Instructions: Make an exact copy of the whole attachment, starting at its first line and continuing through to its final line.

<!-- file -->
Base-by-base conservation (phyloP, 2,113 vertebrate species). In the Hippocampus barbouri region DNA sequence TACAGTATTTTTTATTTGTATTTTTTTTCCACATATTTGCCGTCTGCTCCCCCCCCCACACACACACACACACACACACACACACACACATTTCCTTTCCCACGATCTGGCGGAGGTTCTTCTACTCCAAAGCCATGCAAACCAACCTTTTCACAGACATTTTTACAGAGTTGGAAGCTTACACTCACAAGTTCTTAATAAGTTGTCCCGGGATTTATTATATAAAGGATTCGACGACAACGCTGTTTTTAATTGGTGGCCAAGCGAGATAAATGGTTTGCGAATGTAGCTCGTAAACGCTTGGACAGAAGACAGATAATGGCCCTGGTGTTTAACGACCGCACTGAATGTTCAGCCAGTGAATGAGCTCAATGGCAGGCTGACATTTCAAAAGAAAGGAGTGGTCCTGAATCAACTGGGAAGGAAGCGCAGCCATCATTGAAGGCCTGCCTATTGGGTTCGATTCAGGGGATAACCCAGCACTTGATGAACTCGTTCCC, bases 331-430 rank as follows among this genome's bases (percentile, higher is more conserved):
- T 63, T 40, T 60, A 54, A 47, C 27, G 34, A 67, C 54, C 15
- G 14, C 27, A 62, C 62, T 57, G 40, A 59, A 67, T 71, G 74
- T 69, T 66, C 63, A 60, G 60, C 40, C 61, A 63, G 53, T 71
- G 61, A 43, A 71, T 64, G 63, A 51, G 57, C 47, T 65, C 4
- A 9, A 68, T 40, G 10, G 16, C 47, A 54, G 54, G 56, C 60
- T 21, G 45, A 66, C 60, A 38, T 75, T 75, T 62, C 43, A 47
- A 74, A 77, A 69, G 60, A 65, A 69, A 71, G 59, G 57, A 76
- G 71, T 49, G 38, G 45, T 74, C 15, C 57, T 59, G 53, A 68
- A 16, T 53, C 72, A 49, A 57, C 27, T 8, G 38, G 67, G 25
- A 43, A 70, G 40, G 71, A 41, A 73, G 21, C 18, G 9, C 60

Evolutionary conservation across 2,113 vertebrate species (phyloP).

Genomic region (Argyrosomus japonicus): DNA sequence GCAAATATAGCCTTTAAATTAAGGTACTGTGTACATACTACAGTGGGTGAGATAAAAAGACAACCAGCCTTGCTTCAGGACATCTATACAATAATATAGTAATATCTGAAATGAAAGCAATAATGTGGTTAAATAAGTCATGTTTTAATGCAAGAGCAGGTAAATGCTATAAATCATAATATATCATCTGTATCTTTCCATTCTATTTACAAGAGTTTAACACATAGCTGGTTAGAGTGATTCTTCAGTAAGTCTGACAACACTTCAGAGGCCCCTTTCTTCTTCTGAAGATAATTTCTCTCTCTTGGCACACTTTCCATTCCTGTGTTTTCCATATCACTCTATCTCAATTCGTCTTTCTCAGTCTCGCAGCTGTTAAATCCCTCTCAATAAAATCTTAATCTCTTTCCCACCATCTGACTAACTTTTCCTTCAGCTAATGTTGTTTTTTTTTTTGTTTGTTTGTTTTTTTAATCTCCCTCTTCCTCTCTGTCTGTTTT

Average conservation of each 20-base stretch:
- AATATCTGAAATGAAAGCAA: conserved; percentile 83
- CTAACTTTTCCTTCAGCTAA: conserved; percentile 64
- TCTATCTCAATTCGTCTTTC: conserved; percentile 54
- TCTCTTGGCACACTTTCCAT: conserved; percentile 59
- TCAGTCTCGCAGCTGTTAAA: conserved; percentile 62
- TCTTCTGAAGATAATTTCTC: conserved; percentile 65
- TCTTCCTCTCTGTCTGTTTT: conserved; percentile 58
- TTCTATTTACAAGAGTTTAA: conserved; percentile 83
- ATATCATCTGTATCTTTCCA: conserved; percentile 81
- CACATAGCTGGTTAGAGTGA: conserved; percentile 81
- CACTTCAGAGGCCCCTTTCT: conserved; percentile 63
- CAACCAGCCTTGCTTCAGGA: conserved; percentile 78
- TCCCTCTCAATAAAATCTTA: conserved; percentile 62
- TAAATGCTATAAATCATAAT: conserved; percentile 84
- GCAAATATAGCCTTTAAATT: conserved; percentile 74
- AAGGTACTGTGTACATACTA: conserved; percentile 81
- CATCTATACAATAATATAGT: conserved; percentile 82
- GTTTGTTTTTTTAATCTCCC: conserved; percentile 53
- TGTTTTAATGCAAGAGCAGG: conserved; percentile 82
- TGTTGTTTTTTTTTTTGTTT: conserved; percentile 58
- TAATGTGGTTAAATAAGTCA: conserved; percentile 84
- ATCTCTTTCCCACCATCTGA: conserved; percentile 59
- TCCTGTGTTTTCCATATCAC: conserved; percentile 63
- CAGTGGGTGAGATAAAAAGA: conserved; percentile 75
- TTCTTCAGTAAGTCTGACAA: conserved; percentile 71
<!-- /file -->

Base-by-base conservation (phyloP, 2,113 vertebrate species). In the Hippocampus barbouri region DNA sequence TACAGTATTTTTTATTTGTATTTTTTTTCCACATATTTGCCGTCTGCTCCCCCCCCCACACACACACACACACACACACACACACACACATTTCCTTTCCCACGATCTGGCGGAGGTTCTTCTACTCCAAAGCCATGCAAACCAACCTTTTCACAGACATTTTTACAGAGTTGGAAGCTTACACTCACAAGTTCTTAATAAGTTGTCCCGGGATTTATTATATAAAGGATTCGACGACAACGCTGTTTTTAATTGGTGGCCAAGCGAGATAAATGGTTTGCGAATGTAGCTCGTAAACGCTTGGACAGAAGACAGATAATGGCCCTGGTGTTTAACGACCGCACTGAATGTTCAGCCAGTGAATGAGCTCAATGGCAGGCTGACATTTCAAAAGAAAGGAGTGGTCCTGAATCAACTGGGAAGGAAGCGCAGCCATCATTGAAGGCCTGCCTATTGGGTTCGATTCAGGGGATAACCCAGCACTTGATGAACTCGTTCCC, bases 331-430 rank as follows among this genome's bases (percentile, higher is more conserved):
- T 63, T 40, T 60, A 54, A 47, C 27, G 34, A 67, C 54, C 15
- G 14, C 27, A 62, C 62, T 57, G 40, A 59, A 67, T 71, G 74
- T 69, T 66, C 63, A 60, G 60, C 40, C 61, A 63, G 53, T 71
- G 61, A 43, A 71, T 64, G 63, A 51, G 57, C 47, T 65, C 4
- A 9, A 68, T 40, G 10, G 16, C 47, A 54, G 54, G 56, C 60
- T 21, G 45, A 66, C 60, A 38, T 75, T 75, T 62, C 43, A 47
- A 74, A 77, A 69, G 60, A 65, A 69, A 71, G 59, G 57, A 76
- G 71, T 49, G 38, G 45, T 74, C 15, C 57, T 59, G 53, A 68
- A 16, T 53, C 72, A 49, A 57, C 27, T 8, G 38, G 67, G 25
- A 43, A 70, G 40, G 71, A 41, A 73, G 21, C 18, G 9, C 60

Evolutionary conservation across 2,113 vertebrate species (phyloP).

Genomic region (Argyrosomus japonicus): DNA sequence GCAAATATAGCCTTTAAATTAAGGTACTGTGTACATACTACAGTGGGTGAGATAAAAAGACAACCAGCCTTGCTTCAGGACATCTATACAATAATATAGTAATATCTGAAATGAAAGCAATAATGTGGTTAAATAAGTCATGTTTTAATGCAAGAGCAGGTAAATGCTATAAATCATAATATATCATCTGTATCTTTCCATTCTATTTACAAGAGTTTAACACATAGCTGGTTAGAGTGATTCTTCAGTAAGTCTGACAACACTTCAGAGGCCCCTTTCTTCTTCTGAAGATAATTTCTCTCTCTTGGCACACTTTCCATTCCTGTGTTTTCCATATCACTCTATCTCAATTCGTCTTTCTCAGTCTCGCAGCTGTTAAATCCCTCTCAATAAAATCTTAATCTCTTTCCCACCATCTGACTAACTTTTCCTTCAGCTAATGTTGTTTTTTTTTTTGTTTGTTTGTTTTTTTAATCTCCCTCTTCCTCTCTGTCTGTTTT

Average conservation of each 20-base stretch:
- AATATCTGAAATGAAAGCAA: conserved; percentile 83
- CTAACTTTTCCTTCAGCTAA: conserved; percentile 64
- TCTATCTCAATTCGTCTTTC: conserved; percentile 54
- TCTCTTGGCACACTTTCCAT: conserved; percentile 59
- TCAGTCTCGCAGCTGTTAAA: conserved; percentile 62
- TCTTCTGAAGATAATTTCTC: conserved; percentile 65
- TCTTCCTCTCTGTCTGTTTT: conserved; percentile 58
- TTCTATTTACAAGAGTTTAA: conserved; percentile 83
- ATATCATCTGTATCTTTCCA: conserved; percentile 81
- CACATAGCTGGTTAGAGTGA: conserved; percentile 81
- CACTTCAGAGGCCCCTTTCT: conserved; percentile 63
- CAACCAGCCTTGCTTCAGGA: conserved; percentile 78
- TCCCTCTCAATAAAATCTTA: conserved; percentile 62
- TAAATGCTATAAATCATAAT: conserved; percentile 84
- GCAAATATAGCCTTTAAATT: conserved; percentile 74
- AAGGTACTGTGTACATACTA: conserved; percentile 81
- CATCTATACAATAATATAGT: conserved; percentile 82
- GTTTGTTTTTTTAATCTCCC: conserved; percentile 53
- TGTTTTAATGCAAGAGCAGG: conserved; percentile 82
- TGTTGTTTTTTTTTTTGTTT: conserved; percentile 58
- TAATGTGGTTAAATAAGTCA: conserved; percentile 84
- ATCTCTTTCCCACCATCTGA: conserved; percentile 59
- TCCTGTGTTTTCCATATCAC: conserved; percentile 63
- CAGTGGGTGAGATAAAAAGA: conserved; percentile 75
- TTCTTCAGTAAGTCTGACAA: conserved; percentile 71